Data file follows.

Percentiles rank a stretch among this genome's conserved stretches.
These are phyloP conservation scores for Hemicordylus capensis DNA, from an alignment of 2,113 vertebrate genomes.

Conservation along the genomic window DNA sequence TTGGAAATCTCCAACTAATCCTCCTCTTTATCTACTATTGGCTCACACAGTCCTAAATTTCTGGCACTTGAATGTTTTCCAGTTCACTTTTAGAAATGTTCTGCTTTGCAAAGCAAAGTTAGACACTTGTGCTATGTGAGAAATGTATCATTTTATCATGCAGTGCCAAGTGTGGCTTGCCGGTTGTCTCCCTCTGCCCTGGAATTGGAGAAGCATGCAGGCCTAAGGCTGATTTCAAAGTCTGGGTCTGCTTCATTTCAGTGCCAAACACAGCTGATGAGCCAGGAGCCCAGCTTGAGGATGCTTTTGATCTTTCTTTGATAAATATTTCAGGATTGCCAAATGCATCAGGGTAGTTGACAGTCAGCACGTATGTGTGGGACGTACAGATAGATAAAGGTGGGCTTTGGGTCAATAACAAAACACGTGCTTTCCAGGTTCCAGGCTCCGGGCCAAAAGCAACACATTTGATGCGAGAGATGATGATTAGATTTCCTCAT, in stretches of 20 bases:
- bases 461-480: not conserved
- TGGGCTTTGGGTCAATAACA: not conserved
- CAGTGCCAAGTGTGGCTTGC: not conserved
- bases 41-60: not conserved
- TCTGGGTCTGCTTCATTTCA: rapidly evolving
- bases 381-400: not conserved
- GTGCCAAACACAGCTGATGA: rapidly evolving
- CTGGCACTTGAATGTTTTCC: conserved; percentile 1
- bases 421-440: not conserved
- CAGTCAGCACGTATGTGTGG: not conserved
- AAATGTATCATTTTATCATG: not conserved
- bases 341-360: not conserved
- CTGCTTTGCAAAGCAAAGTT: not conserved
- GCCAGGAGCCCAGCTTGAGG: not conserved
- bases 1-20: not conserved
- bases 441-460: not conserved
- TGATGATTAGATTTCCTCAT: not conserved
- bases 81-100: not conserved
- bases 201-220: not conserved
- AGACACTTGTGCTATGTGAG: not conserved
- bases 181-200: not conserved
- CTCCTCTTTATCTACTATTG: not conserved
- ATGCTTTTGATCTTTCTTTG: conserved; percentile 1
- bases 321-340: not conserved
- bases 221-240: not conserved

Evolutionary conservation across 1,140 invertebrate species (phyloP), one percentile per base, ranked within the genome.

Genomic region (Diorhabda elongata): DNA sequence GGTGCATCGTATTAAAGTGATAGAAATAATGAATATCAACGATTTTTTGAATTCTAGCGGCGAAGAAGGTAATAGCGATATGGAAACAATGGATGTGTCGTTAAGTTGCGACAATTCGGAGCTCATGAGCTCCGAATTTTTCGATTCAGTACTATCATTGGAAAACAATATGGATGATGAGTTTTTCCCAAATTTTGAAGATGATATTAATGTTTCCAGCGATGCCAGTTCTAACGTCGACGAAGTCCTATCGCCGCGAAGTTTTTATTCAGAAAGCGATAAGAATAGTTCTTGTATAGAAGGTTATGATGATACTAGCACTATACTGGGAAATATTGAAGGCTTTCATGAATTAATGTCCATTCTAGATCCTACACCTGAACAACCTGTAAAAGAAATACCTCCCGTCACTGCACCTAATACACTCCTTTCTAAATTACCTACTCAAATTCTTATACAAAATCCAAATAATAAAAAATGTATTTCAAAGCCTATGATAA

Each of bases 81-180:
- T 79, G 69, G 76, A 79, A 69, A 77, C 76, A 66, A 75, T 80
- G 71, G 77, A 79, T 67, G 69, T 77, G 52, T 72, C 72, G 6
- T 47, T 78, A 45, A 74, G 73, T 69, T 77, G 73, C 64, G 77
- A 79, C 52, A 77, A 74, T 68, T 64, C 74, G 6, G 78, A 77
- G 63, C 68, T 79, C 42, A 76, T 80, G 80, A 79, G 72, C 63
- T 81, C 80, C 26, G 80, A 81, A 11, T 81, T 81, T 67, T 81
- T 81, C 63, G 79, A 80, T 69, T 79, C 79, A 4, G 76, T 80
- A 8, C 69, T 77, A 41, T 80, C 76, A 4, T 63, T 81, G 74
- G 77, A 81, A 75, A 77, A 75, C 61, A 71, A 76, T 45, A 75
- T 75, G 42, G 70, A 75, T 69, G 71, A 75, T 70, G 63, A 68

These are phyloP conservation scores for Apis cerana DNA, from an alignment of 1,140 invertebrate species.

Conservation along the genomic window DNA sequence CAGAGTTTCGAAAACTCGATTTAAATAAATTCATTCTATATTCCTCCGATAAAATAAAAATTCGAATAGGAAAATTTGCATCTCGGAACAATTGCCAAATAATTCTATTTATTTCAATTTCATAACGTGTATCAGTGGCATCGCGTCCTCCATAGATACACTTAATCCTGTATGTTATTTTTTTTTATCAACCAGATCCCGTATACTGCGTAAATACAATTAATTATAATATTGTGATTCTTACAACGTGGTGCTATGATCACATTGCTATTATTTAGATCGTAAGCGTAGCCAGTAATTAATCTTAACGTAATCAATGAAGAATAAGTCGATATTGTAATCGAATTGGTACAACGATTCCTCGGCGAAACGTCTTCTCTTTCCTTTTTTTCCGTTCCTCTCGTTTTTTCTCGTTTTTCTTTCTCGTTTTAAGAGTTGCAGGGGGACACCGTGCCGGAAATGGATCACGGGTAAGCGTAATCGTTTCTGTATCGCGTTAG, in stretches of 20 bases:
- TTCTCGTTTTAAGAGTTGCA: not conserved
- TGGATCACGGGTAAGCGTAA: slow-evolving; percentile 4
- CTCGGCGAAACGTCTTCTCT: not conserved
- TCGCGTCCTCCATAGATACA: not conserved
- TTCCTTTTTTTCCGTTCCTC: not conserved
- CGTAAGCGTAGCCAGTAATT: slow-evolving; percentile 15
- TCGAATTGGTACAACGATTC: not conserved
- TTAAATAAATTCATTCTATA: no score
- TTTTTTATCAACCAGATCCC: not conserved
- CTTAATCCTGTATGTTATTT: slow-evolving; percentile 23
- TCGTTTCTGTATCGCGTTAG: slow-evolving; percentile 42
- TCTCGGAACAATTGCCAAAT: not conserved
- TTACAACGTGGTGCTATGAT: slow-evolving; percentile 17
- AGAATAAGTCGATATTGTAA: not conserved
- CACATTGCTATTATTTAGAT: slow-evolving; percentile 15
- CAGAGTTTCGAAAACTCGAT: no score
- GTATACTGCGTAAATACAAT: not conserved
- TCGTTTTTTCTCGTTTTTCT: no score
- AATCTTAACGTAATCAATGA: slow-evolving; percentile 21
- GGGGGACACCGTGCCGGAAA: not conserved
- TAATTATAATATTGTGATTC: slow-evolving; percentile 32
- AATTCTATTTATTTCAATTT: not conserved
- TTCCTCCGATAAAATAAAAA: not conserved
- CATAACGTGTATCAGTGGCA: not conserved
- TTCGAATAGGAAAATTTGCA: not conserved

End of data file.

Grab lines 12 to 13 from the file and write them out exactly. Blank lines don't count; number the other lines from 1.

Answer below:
- bases 421-440: not conserved
- CAGTCAGCACGTATGTGTGG: not conserved